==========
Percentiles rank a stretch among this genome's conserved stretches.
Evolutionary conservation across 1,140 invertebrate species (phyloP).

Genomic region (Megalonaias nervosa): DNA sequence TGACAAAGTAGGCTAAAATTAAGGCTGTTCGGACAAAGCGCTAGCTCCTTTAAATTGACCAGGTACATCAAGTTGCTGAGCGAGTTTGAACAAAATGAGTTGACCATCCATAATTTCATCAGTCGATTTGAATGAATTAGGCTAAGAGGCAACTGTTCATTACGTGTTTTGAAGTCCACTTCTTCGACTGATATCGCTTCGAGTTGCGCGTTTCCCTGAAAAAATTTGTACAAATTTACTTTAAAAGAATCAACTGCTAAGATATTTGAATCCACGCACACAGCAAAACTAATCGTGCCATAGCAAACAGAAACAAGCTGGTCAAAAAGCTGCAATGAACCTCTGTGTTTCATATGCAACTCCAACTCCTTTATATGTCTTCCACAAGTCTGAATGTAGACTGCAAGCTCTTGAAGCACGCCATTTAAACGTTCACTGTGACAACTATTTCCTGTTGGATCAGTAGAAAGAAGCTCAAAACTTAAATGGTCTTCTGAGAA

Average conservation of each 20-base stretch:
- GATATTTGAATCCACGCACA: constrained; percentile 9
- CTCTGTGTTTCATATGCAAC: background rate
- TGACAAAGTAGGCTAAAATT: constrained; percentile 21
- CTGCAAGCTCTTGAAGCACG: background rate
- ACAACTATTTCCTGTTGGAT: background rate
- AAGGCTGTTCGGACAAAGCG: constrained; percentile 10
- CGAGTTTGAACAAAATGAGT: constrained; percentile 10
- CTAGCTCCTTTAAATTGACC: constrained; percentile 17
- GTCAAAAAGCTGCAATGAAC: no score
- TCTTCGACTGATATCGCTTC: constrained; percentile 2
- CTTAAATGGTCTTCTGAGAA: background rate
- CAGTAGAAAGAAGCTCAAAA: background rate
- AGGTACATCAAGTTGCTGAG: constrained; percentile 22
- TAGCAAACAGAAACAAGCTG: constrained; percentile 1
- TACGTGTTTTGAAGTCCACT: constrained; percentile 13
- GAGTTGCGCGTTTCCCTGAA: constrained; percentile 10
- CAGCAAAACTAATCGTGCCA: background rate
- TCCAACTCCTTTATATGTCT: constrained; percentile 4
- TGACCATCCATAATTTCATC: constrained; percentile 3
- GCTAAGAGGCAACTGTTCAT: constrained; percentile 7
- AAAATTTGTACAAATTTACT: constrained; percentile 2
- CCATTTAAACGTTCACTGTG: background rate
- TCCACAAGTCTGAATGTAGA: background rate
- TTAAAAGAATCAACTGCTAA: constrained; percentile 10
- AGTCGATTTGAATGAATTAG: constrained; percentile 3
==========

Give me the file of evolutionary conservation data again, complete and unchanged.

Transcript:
Percentiles rank a stretch among this genome's conserved stretches.
Evolutionary conservation across 1,140 invertebrate species (phyloP).

Genomic region (Megalonaias nervosa): DNA sequence TGACAAAGTAGGCTAAAATTAAGGCTGTTCGGACAAAGCGCTAGCTCCTTTAAATTGACCAGGTACATCAAGTTGCTGAGCGAGTTTGAACAAAATGAGTTGACCATCCATAATTTCATCAGTCGATTTGAATGAATTAGGCTAAGAGGCAACTGTTCATTACGTGTTTTGAAGTCCACTTCTTCGACTGATATCGCTTCGAGTTGCGCGTTTCCCTGAAAAAATTTGTACAAATTTACTTTAAAAGAATCAACTGCTAAGATATTTGAATCCACGCACACAGCAAAACTAATCGTGCCATAGCAAACAGAAACAAGCTGGTCAAAAAGCTGCAATGAACCTCTGTGTTTCATATGCAACTCCAACTCCTTTATATGTCTTCCACAAGTCTGAATGTAGACTGCAAGCTCTTGAAGCACGCCATTTAAACGTTCACTGTGACAACTATTTCCTGTTGGATCAGTAGAAAGAAGCTCAAAACTTAAATGGTCTTCTGAGAA

Average conservation of each 20-base stretch:
- GATATTTGAATCCACGCACA: constrained; percentile 9
- CTCTGTGTTTCATATGCAAC: background rate
- TGACAAAGTAGGCTAAAATT: constrained; percentile 21
- CTGCAAGCTCTTGAAGCACG: background rate
- ACAACTATTTCCTGTTGGAT: background rate
- AAGGCTGTTCGGACAAAGCG: constrained; percentile 10
- CGAGTTTGAACAAAATGAGT: constrained; percentile 10
- CTAGCTCCTTTAAATTGACC: constrained; percentile 17
- GTCAAAAAGCTGCAATGAAC: no score
- TCTTCGACTGATATCGCTTC: constrained; percentile 2
- CTTAAATGGTCTTCTGAGAA: background rate
- CAGTAGAAAGAAGCTCAAAA: background rate
- AGGTACATCAAGTTGCTGAG: constrained; percentile 22
- TAGCAAACAGAAACAAGCTG: constrained; percentile 1
- TACGTGTTTTGAAGTCCACT: constrained; percentile 13
- GAGTTGCGCGTTTCCCTGAA: constrained; percentile 10
- CAGCAAAACTAATCGTGCCA: background rate
- TCCAACTCCTTTATATGTCT: constrained; percentile 4
- TGACCATCCATAATTTCATC: constrained; percentile 3
- GCTAAGAGGCAACTGTTCAT: constrained; percentile 7
- AAAATTTGTACAAATTTACT: constrained; percentile 2
- CCATTTAAACGTTCACTGTG: background rate
- TCCACAAGTCTGAATGTAGA: background rate
- TTAAAAGAATCAACTGCTAA: constrained; percentile 10
- AGTCGATTTGAATGAATTAG: constrained; percentile 3